By the late 1970s, technological advances led to rapidly falling prices. Often called "electronic
ovens" in the 1960s, the name "microwave oven" later gained currency, and they are now
informally called "microwaves".
Formerly found only in large industrial applications, microwave ovens increasingly became a
standard fixture of residential kitchens in developed countries. By 1986, roughly 25% of
households in the U.S. owned a microwave oven, up from only about 1% in 1971;[12] the U.S.
Bureau of Labor Statistics reported that over 90% of American households owned a microwave
oven in 1997.[12][13] In Australia, a 2008 market research study found that 95% of kitchens
contained a microwave oven and that 83% of them were used daily.[14] In Canada, fewer than
5% of households had a microwave oven in 1979, but more than 88% of households owned one
by 1998.[15] In France, 40% of households owned a microwave oven in 1994, but that number
had increased to 65% by 2004.[16]
Adoption has been slower in less-developed countries, as households with disposable income
concentrate on more important household appliances like refrigerators and ovens. In India in
2013, for example, only about 5% of households owned a microwave, well behind refrigerators
at 31% ownership.[17] Microwave ovens are gaining popularity, however. In Russia, the number
of households with a microwave grew from almost 24% in 2002 to almost 40% in 2008.[18]
Almost twice as many households in South Africa owned microwaves in 2008 (38.7%) than in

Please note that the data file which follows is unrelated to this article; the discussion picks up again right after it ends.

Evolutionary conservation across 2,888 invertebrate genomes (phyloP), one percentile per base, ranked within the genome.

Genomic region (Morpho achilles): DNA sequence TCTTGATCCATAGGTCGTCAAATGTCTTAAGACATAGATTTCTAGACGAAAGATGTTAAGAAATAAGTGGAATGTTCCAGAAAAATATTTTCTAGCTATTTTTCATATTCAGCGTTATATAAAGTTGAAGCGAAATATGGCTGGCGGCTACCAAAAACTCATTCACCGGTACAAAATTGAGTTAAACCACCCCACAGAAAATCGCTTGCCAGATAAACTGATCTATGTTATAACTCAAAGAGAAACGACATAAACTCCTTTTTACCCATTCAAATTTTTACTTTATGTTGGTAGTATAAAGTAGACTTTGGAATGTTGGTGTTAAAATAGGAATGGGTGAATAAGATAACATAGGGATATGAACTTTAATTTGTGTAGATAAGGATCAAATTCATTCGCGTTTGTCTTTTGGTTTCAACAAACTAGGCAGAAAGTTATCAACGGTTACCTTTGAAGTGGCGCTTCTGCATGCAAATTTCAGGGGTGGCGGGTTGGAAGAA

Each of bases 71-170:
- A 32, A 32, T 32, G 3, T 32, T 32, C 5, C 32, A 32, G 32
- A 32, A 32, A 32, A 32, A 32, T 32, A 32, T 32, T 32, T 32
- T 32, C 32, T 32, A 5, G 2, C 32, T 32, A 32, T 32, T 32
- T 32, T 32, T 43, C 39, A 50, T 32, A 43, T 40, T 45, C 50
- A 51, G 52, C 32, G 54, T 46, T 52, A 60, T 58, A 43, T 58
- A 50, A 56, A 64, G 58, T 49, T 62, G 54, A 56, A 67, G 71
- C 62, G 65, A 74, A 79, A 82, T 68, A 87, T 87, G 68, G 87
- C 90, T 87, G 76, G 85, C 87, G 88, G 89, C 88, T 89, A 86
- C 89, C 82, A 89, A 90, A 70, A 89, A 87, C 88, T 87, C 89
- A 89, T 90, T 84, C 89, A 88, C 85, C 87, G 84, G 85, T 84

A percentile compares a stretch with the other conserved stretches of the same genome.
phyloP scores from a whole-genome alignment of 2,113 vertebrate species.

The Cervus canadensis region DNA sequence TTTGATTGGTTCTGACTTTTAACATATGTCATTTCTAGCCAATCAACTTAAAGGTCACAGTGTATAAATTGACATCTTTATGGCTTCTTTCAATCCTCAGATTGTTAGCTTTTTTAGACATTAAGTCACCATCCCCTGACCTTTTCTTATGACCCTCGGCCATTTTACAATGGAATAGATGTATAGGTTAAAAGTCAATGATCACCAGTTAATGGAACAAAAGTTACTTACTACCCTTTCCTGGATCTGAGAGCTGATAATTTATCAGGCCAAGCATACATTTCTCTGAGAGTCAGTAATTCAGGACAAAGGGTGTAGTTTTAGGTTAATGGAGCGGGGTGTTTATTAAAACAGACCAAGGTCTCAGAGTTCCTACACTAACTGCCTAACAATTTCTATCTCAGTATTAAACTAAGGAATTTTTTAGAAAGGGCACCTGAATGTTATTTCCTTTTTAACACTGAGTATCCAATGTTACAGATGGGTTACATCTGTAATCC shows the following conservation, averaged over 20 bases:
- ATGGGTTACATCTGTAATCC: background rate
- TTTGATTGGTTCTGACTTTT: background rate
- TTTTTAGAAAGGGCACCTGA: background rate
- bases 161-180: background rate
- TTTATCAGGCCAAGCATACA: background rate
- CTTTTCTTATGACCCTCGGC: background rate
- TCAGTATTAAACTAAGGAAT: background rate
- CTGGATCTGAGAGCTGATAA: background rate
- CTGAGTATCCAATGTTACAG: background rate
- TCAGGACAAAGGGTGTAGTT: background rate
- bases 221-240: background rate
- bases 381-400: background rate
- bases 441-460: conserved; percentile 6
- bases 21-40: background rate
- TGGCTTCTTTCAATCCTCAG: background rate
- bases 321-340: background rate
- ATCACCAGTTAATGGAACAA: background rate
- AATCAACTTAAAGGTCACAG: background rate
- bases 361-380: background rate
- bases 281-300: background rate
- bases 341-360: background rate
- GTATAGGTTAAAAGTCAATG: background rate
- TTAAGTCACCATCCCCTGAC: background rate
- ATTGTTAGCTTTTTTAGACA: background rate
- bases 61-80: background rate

2002 (19.8%).[18] Microwave ownership in Vietnam was at 16% of households in 2008versus
30% ownership of refrigeratorsbut this rate was up significantly from 6.7% microwave
ownership in 2002and 14% for refrigerators.[18]
Principles[edit]
For more details on this topic, see dielectric heating.
A modern microwave oven
A microwave oven heats food by passing microwave radiation through it. Microwaves are a form
of non-ionizing electromagnetic radiation with a frequency higher than ordinary radio waves but
lower than infrared light. Microwave ovens use frequencies in one of the ISM (industrial,
scientific, medical) bands, which are reserved for this use, so they don't interfere with other vital
radio services. Consumer ovens usually use 2.45 gigahertz (GHz)a wavelength of 12.2
centimetres (4.80 in)while large industrial/commercial ovens often use 915 megahertz
(MHz)32.8 centimetres (12.9 in).[19] Water, fat, and other substances in the food absorb
energy from the microwaves in a process called dielectric heating. Many molecules (such as
those of water) are electric dipoles, meaning that they have a partial positive charge at one end
and a partial negative charge at the other, and therefore rotate as they try to align themselves
with the alternating electric field of the microwaves. Rotating molecules hit other molecules and
put them into motion, thus dispersing energy. This energy, when dispersed as molecular
vibration in solids and liquids (i.e. as both potential energy and kinetic energy of atoms), is heat.